In late July of this year, Vox turned to Miriam Berger to write about the conflict, only days after she had laughably insisted in a Newsweek story that the second intifada, a brutal wave of Palestinian violence against Israelis that began in 2000, was caused by Israel’s re-capturing of Palestinian cities in 2002. (As the chronology makes clear, the latter was actually caused by the former.) In her error-filled and one-sided Vox piece, Berger inaccurately contended, to name but one inaccuracy, that most of the international community says Israel “has been illegally occupying [the West Bank] since it seized the territory in 1967.” Even staunch critics of Israel acknowledge that occupations, including the one in question, are not illegal. (The New York Times has corrected two articles that made a similar claim. The Independent has done the same.)

The above errors have already been documented in various articles by CAMERA. But Vox’s pile of alternative facts has grown larger still this month. In an Aug. 6 piece about tensions between Israel and Gaza, Alex Ward told readers that the 2014 Gaza War began when “Israel started launching airstrikes on Gaza, and Palestinians responded by firing rockets into Israel.” Here is the relevant passage:

Israel started with airstrikes. Palestinians responded with rockets. It’s a familiar culprit for Vox readers. Except Ward is just making this up. The Israeli teenagers were kidnapped on June 12, 2014. As Israel scoured the West Bank in hopes of finding the teens, and arrested Hamas officials there, Hamas increased the frequency of its ongoing cross-border rocket attacks from Gaza, leading to Israeli reprisals. An even steeper increase in rocket fire prompted Israel’s operation Protective Edge on July 8. (Note, too, that the author refuses to confirm that Palestinians murdered the three students, and obscures with vague language the fact that Hamas wasn’t just “allowed to,” but actually did use a tunnel to attack Israel prior to the invasion.)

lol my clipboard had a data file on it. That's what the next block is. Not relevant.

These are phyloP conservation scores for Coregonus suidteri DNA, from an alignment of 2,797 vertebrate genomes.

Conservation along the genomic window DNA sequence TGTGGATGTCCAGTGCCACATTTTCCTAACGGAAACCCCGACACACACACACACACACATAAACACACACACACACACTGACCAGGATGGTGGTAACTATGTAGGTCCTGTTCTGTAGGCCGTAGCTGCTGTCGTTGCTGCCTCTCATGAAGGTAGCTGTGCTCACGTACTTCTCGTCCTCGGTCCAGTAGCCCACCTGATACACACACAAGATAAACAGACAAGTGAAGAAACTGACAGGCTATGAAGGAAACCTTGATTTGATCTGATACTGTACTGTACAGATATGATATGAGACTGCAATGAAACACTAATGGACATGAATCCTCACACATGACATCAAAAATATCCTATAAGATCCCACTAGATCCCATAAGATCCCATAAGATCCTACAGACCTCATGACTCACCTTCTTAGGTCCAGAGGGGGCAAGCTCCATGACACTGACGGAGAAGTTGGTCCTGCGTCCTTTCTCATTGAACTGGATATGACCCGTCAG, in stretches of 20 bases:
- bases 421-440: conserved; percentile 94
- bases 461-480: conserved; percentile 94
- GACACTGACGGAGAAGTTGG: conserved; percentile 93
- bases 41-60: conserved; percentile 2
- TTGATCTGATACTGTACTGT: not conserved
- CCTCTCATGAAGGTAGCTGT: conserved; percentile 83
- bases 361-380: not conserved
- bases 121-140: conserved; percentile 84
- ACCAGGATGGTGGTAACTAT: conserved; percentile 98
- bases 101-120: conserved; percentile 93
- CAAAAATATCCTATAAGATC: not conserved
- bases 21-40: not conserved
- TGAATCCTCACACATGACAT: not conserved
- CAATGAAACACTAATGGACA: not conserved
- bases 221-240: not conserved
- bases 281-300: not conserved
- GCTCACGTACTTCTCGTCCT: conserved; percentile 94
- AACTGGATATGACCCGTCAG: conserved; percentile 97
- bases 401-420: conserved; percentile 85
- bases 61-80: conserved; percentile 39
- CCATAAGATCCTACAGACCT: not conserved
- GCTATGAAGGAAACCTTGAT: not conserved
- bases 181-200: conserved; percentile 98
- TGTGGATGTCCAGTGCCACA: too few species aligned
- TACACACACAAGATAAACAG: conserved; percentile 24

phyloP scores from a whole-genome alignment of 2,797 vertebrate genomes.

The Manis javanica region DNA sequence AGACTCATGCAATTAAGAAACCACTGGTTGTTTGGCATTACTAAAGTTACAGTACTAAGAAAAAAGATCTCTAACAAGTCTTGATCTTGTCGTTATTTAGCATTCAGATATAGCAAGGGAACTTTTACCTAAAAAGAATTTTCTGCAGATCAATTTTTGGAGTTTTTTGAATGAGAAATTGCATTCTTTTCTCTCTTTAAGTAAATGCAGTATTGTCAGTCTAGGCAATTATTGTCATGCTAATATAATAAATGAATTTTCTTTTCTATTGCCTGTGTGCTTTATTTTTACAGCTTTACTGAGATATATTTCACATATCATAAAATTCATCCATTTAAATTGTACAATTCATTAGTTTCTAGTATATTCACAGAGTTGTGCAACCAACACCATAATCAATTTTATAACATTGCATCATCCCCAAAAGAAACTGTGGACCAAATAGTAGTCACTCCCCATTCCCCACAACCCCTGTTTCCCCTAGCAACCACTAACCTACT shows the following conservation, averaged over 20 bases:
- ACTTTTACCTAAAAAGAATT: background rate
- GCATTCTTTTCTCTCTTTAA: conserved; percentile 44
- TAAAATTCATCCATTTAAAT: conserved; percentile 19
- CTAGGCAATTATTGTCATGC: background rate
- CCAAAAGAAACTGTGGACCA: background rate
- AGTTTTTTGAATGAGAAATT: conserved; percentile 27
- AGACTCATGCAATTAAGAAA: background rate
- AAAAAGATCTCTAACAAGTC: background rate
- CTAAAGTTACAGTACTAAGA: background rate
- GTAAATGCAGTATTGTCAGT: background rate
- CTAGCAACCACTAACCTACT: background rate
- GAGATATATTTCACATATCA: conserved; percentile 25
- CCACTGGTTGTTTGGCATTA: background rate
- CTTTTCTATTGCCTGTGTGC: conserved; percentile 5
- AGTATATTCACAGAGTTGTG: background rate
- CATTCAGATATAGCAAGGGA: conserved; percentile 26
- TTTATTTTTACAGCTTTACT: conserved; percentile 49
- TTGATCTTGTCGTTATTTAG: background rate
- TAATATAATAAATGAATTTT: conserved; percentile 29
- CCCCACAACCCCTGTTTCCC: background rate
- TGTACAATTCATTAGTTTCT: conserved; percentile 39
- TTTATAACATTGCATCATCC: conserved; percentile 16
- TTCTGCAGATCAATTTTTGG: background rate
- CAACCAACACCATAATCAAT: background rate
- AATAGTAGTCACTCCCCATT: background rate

The historical record is well-documented in news reports from the time — including reports that Ward himself links to. For example, if you look at the image above of the Vox article, you’ll see the text “Israeli military invaded Gaza” in bold, blue font. That’s a link to a New York Times story, whose very first sentence shows that the airstrikes were meant to stop the rocket attacks: “Israeli tanks rolled into the northern Gaza Strip on Thursday night and naval gunboats pounded targets in the south as Israel began a ground invasion after 10 days of aerial bombardment failed to stop Palestinian militants from showering Israeli cities with rockets.”